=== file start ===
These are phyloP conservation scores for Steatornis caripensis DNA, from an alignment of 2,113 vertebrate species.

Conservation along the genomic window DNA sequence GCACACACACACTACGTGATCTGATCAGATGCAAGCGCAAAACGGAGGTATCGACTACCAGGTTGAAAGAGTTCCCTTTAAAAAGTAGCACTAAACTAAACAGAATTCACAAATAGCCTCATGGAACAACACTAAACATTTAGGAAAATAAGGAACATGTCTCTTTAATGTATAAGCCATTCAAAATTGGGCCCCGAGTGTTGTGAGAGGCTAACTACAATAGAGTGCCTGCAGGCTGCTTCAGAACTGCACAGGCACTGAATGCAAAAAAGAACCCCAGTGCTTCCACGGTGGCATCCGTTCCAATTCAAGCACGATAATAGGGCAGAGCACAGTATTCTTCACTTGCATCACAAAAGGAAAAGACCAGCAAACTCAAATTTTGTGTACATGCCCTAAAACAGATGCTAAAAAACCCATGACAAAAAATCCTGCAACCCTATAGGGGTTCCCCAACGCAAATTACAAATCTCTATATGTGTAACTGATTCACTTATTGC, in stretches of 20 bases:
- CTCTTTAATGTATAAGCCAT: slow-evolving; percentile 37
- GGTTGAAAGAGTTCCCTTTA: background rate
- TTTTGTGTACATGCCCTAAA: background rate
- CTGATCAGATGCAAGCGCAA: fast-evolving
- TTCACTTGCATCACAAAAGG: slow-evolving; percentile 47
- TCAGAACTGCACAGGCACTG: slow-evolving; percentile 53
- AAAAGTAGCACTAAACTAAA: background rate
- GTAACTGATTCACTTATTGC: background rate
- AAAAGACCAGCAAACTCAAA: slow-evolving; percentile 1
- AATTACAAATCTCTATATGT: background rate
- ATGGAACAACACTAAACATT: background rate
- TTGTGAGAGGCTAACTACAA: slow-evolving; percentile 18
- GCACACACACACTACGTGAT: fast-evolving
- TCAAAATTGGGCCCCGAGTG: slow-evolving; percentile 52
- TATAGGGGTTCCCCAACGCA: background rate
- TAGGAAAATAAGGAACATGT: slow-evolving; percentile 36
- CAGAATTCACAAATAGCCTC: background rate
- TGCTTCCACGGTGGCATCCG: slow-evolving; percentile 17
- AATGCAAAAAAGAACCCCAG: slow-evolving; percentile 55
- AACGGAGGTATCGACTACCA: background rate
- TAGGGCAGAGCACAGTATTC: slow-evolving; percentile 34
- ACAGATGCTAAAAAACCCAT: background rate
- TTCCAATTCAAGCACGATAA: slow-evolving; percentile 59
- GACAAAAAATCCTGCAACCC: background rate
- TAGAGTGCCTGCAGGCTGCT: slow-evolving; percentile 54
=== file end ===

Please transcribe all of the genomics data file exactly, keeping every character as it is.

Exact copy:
These are phyloP conservation scores for Steatornis caripensis DNA, from an alignment of 2,113 vertebrate species.

Conservation along the genomic window DNA sequence GCACACACACACTACGTGATCTGATCAGATGCAAGCGCAAAACGGAGGTATCGACTACCAGGTTGAAAGAGTTCCCTTTAAAAAGTAGCACTAAACTAAACAGAATTCACAAATAGCCTCATGGAACAACACTAAACATTTAGGAAAATAAGGAACATGTCTCTTTAATGTATAAGCCATTCAAAATTGGGCCCCGAGTGTTGTGAGAGGCTAACTACAATAGAGTGCCTGCAGGCTGCTTCAGAACTGCACAGGCACTGAATGCAAAAAAGAACCCCAGTGCTTCCACGGTGGCATCCGTTCCAATTCAAGCACGATAATAGGGCAGAGCACAGTATTCTTCACTTGCATCACAAAAGGAAAAGACCAGCAAACTCAAATTTTGTGTACATGCCCTAAAACAGATGCTAAAAAACCCATGACAAAAAATCCTGCAACCCTATAGGGGTTCCCCAACGCAAATTACAAATCTCTATATGTGTAACTGATTCACTTATTGC, in stretches of 20 bases:
- CTCTTTAATGTATAAGCCAT: slow-evolving; percentile 37
- GGTTGAAAGAGTTCCCTTTA: background rate
- TTTTGTGTACATGCCCTAAA: background rate
- CTGATCAGATGCAAGCGCAA: fast-evolving
- TTCACTTGCATCACAAAAGG: slow-evolving; percentile 47
- TCAGAACTGCACAGGCACTG: slow-evolving; percentile 53
- AAAAGTAGCACTAAACTAAA: background rate
- GTAACTGATTCACTTATTGC: background rate
- AAAAGACCAGCAAACTCAAA: slow-evolving; percentile 1
- AATTACAAATCTCTATATGT: background rate
- ATGGAACAACACTAAACATT: background rate
- TTGTGAGAGGCTAACTACAA: slow-evolving; percentile 18
- GCACACACACACTACGTGAT: fast-evolving
- TCAAAATTGGGCCCCGAGTG: slow-evolving; percentile 52
- TATAGGGGTTCCCCAACGCA: background rate
- TAGGAAAATAAGGAACATGT: slow-evolving; percentile 36
- CAGAATTCACAAATAGCCTC: background rate
- TGCTTCCACGGTGGCATCCG: slow-evolving; percentile 17
- AATGCAAAAAAGAACCCCAG: slow-evolving; percentile 55
- AACGGAGGTATCGACTACCA: background rate
- TAGGGCAGAGCACAGTATTC: slow-evolving; percentile 34
- ACAGATGCTAAAAAACCCAT: background rate
- TTCCAATTCAAGCACGATAA: slow-evolving; percentile 59
- GACAAAAAATCCTGCAACCC: background rate
- TAGAGTGCCTGCAGGCTGCT: slow-evolving; percentile 54